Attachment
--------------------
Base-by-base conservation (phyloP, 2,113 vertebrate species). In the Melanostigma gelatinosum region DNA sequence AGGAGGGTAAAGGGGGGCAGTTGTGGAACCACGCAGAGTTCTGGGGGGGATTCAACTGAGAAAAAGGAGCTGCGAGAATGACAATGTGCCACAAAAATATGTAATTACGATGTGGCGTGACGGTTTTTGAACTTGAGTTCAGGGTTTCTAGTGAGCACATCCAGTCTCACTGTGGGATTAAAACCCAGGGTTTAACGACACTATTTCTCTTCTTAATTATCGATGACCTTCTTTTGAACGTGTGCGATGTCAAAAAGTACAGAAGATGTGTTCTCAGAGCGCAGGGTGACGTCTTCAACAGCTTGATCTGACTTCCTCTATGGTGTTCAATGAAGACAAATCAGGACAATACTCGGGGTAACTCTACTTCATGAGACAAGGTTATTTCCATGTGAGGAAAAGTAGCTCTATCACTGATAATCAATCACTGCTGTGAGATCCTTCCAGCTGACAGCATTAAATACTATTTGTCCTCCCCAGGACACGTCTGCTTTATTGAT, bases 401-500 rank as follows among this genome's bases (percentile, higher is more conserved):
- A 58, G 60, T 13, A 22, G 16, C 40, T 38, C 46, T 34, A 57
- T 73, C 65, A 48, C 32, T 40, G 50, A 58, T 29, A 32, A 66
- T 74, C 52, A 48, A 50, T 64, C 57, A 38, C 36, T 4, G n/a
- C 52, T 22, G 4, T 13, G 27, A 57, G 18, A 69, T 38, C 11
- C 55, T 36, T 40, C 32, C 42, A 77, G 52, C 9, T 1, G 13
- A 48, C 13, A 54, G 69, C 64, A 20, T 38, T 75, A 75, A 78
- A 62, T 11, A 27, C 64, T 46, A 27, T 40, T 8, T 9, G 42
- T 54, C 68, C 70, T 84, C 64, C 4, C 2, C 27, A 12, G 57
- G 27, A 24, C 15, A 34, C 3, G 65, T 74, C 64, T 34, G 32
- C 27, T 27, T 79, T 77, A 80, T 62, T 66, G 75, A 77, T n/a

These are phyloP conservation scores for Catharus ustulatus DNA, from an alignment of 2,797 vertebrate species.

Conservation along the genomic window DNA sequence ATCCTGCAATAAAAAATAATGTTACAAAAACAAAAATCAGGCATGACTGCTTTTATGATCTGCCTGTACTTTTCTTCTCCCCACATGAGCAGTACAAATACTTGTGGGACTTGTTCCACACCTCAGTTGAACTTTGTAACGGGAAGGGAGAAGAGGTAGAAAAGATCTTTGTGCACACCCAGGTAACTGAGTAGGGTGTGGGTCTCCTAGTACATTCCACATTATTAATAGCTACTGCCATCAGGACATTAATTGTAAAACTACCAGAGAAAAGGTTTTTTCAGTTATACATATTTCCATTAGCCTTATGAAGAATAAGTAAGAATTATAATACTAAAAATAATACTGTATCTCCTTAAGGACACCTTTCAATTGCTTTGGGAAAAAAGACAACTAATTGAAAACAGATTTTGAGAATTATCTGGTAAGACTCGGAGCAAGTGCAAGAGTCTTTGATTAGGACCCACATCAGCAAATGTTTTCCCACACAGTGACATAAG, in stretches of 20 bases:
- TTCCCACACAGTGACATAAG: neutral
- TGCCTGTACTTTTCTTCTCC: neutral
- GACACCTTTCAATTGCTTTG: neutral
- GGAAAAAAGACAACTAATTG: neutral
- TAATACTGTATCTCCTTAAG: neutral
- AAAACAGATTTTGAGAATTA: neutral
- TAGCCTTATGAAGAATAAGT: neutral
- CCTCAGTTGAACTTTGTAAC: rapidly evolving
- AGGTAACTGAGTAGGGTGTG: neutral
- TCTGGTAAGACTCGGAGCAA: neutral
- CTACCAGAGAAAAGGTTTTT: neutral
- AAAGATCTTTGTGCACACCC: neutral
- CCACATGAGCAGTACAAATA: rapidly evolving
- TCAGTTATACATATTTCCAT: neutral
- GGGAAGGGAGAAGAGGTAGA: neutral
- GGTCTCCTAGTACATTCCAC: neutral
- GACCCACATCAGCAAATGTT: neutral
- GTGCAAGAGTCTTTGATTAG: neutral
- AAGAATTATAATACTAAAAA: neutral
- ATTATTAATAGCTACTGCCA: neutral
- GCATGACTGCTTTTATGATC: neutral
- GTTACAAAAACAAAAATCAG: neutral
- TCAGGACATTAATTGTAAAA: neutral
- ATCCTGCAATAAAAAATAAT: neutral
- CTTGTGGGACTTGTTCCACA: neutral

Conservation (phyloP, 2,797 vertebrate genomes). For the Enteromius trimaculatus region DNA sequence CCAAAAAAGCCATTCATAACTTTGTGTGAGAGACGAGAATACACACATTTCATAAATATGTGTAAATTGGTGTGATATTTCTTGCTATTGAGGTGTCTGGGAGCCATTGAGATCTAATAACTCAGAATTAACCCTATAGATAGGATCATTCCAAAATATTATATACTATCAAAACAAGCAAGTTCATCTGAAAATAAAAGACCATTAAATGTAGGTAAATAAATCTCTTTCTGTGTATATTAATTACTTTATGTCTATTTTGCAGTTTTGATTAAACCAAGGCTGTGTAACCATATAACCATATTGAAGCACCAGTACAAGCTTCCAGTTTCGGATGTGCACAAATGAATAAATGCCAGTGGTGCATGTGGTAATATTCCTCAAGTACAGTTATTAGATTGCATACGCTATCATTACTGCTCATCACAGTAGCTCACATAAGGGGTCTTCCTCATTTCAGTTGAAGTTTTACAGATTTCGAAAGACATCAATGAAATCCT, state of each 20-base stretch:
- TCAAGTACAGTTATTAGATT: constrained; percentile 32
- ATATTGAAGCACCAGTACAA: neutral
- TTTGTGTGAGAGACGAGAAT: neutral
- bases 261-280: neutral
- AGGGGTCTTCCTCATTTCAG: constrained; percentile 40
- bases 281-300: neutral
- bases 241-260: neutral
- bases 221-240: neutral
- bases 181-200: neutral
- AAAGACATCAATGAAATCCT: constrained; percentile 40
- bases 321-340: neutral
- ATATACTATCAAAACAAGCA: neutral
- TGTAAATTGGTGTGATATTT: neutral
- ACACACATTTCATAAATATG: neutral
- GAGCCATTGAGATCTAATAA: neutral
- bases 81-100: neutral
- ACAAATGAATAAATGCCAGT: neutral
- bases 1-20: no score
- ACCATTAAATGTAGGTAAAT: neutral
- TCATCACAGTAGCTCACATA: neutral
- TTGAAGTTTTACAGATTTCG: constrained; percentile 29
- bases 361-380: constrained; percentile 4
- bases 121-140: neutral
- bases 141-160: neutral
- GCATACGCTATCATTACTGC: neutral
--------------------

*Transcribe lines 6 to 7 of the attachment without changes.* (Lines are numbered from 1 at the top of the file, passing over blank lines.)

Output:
- C 55, T 36, T 40, C 32, C 42, A 77, G 52, C 9, T 1, G 13
- A 48, C 13, A 54, G 69, C 64, A 20, T 38, T 75, A 75, A 78